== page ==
- Markman Hearing – This is a claims construction hearing, in which the judge gives definition to the material terms and words in the patent's claims. We aggressively advocate as to how the judge construes these claims, whether narrowly or broadly, so that their construction and interpretation falls in the manner that is in the best interest of our client and most favorable to their defense.
- Motion for Summary Judgment – Determine whether there is a basis to argue, as a matter of law, that there is no issue of material fact to be determined by the judge or jury, and that we are entitled to judgment and case dismissal. Our goal here is to win the motion for summary judgment; if we do so, you will be spared the time and expense of defending the case at trial.
On occasion, we encounter situations in which the customers of our client, but not our actual client, are sued for patent infringement. In a typical case (such as those involving software licensing), your customers may request indemnification from the liability created by a patent troll's infringement claim. Our goal is to "beat the troll to the punch" by filing a declaratory judgment action.
In a declaratory judgment action, we ask the court to declare that the patent is invalid due to un-patentable subject matter, prior art, obviousness, and indefiniteness.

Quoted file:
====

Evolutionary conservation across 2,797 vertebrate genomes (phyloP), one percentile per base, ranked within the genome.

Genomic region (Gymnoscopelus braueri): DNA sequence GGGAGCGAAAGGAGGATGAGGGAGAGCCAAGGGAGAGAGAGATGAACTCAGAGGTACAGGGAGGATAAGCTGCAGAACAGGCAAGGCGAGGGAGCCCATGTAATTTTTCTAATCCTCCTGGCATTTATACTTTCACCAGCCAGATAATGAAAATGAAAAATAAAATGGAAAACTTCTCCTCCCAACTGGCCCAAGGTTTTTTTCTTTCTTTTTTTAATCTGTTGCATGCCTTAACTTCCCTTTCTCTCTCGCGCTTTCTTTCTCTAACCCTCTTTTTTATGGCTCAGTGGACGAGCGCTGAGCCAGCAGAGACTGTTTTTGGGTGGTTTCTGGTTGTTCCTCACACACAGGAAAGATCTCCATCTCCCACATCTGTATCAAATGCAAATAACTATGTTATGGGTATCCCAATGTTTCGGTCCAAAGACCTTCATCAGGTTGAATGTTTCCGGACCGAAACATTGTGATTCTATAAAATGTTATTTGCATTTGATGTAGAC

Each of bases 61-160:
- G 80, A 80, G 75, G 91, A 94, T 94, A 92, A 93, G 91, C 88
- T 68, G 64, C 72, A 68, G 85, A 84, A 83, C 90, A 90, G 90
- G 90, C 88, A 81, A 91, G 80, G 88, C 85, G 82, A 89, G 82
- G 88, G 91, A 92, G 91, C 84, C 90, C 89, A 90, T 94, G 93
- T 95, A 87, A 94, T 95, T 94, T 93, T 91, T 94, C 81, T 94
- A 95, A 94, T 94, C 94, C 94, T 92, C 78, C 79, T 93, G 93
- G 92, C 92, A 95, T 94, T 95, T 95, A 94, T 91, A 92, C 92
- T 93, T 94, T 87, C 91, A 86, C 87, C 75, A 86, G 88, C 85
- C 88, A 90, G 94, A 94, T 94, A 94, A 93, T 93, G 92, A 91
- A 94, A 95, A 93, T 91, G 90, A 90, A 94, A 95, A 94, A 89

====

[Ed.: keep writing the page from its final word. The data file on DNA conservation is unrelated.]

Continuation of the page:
In these types of patent infringement cases, our Houston patent attorneys can in effect defend both you and your customers, and if we are successful in obtaining a declaratory judgment, we will have the patent declared invalid before you are required to provide indemnity.
Patent trolls, or non-practicing entities (NPEs) which bring a majority of patent cases, pose substantial threats to both business owners and entrepreneurs in their attempts to seek financial awards. Although these cases pose unique challenges, they can be effectively handled by experienced attorneys like those at Hendershot Cowart P.C.
When defending claims brought by patent trolls, we work to not only assess exposure to damages and validity of claims, but to also develop tailored strategies for securing the best possible results given the circumstances at hand. In many cases, this begins with the motion to dismiss, which will allege that the patent does nothing more than describe a well-known, and typically obvious, abstract idea, or raise arguments as to a claim’s failure to identify the infringing product, insufficient rights of the plaintiff, or improper jurisdiction.
Patent trolls’ business models focus on getting as much money as possible as soon so possible. As a firm that represents legitimate and successful businesses across Texas, we draw a hard line in the sand when clients face illegitimate claims, and work aggressively to defend against recurrent claims and demands for what are, in effect, ransoms.
Our lawyers are dedicated to fighting on behalf of a diverse clientele in challenging intellectual property disputes and patent infringement cases. If you wish to discuss your potential matter with a member of our team, and learn how our background, decades of experience, and breadth of knowledge can be of benefit to you, call (713) 909-7323 or use our online form to arrange an initial consultation with our patent attorneys.